HC Deb 20 March 1963 vol 674 cc66-7W
70. Mr. Darling

asked the Secretary of State for Air if he will consult the United States, Russian and other appropriate Governments on the need for a joint research project to ascertain the effects of nuclear test explosions on air currents in the upper atmosphere, and to inquire into the extent to which the protracted spell of arctic weather over the Northern Hemisphere is due to the diversion of air currents over the Pacific Ocean from their normal course.

Mr. H. Fraser

No. I am advised that an investigation of this kind would not be merited because so far nuclear explosions have had no discernible long term effects on the major atmospheric circulations. In any case, a conclusive result could not be guaranteed because it would be very difficult to decide whether deviations from the climatic average were simply natural occurrences or had been induced artificially. There were comparable cold spells in 17th and 18th centuries before the discovery of nuclear fission.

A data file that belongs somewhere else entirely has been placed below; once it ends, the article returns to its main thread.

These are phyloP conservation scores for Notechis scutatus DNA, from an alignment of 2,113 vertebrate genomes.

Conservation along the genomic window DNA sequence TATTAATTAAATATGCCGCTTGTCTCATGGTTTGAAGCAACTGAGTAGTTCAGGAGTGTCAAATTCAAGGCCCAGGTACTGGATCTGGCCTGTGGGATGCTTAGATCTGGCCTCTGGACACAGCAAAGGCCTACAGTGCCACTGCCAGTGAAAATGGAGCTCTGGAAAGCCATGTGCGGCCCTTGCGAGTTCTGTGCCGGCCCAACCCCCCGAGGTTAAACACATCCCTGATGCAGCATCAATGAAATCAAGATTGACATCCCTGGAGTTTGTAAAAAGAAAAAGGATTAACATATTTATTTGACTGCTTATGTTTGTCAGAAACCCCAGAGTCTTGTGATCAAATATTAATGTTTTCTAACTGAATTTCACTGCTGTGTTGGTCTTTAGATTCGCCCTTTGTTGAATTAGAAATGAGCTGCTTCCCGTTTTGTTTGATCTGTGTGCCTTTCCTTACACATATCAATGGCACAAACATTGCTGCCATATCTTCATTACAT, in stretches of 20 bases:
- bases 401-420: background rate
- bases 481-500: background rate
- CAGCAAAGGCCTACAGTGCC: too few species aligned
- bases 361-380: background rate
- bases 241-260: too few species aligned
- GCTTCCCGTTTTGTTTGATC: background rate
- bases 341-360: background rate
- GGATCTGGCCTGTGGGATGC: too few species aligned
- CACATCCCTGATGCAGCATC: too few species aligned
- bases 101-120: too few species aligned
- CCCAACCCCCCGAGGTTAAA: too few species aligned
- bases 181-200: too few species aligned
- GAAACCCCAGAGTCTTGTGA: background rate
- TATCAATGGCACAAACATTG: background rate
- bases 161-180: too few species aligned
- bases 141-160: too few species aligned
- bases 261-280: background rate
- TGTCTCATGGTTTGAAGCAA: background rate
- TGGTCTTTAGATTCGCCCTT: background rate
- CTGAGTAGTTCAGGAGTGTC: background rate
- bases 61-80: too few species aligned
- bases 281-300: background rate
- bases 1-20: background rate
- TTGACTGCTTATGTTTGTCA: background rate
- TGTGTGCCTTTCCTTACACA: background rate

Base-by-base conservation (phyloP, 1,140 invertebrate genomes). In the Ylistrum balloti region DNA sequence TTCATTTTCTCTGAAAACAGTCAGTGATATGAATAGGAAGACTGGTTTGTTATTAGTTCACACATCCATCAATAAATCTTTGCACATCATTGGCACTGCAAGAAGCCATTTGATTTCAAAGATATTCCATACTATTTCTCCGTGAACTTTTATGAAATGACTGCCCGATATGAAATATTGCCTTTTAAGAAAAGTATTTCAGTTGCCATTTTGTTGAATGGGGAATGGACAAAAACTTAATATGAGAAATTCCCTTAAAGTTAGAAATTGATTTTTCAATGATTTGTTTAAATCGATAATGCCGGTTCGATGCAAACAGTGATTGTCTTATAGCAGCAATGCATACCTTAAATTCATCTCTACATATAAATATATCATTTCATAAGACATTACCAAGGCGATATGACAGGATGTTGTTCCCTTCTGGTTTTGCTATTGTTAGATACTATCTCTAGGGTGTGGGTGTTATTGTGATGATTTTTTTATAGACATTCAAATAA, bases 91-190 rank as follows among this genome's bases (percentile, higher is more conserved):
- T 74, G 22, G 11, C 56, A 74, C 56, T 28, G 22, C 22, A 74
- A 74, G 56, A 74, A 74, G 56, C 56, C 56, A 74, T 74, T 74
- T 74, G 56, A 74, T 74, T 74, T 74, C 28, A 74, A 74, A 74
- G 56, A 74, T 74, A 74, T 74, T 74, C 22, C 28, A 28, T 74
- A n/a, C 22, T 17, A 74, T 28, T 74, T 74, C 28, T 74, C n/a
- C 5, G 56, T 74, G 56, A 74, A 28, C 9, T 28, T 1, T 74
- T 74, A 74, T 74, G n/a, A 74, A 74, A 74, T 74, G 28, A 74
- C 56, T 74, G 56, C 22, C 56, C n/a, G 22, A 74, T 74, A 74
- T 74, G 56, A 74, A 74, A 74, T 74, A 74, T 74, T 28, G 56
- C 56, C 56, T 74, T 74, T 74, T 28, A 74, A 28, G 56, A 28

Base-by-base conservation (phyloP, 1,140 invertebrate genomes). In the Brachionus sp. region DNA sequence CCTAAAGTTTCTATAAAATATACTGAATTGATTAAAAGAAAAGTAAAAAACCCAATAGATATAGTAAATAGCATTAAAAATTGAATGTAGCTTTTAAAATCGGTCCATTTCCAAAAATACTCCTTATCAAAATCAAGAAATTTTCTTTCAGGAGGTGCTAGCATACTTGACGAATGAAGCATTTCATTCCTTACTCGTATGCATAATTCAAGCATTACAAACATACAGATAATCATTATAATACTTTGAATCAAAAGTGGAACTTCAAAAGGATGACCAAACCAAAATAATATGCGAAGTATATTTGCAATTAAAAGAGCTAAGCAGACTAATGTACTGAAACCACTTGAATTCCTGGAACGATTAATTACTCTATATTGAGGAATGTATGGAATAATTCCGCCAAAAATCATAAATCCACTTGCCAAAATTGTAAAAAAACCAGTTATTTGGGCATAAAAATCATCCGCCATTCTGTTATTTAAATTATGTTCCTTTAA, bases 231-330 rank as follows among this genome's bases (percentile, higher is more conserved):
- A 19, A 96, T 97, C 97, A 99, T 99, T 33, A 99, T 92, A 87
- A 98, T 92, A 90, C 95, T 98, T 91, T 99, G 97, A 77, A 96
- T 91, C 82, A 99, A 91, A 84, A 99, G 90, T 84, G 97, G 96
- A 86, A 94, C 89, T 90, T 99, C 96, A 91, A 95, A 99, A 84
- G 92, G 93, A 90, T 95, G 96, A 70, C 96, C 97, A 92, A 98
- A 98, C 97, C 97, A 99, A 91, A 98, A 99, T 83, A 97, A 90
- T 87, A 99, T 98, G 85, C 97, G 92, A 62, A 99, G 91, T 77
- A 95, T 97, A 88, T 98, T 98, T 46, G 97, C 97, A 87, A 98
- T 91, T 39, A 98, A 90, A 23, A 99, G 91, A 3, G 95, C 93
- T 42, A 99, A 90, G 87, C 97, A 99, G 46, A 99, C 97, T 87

To put the matter in perspective, it should be borne in mind that local releases of energy greater than that of manmade explosions are always taking place in the atmosphere. For example, in the tropics, there are between 1,000 and 2,000 thunderstorms in progress at any time each of them releasing the same energy as a megaton bomb.

The Meteorological Office is engaged in a continuous study of the upper winds and their effects on weather and are in touch with the work of scientists in the same field in other countries.

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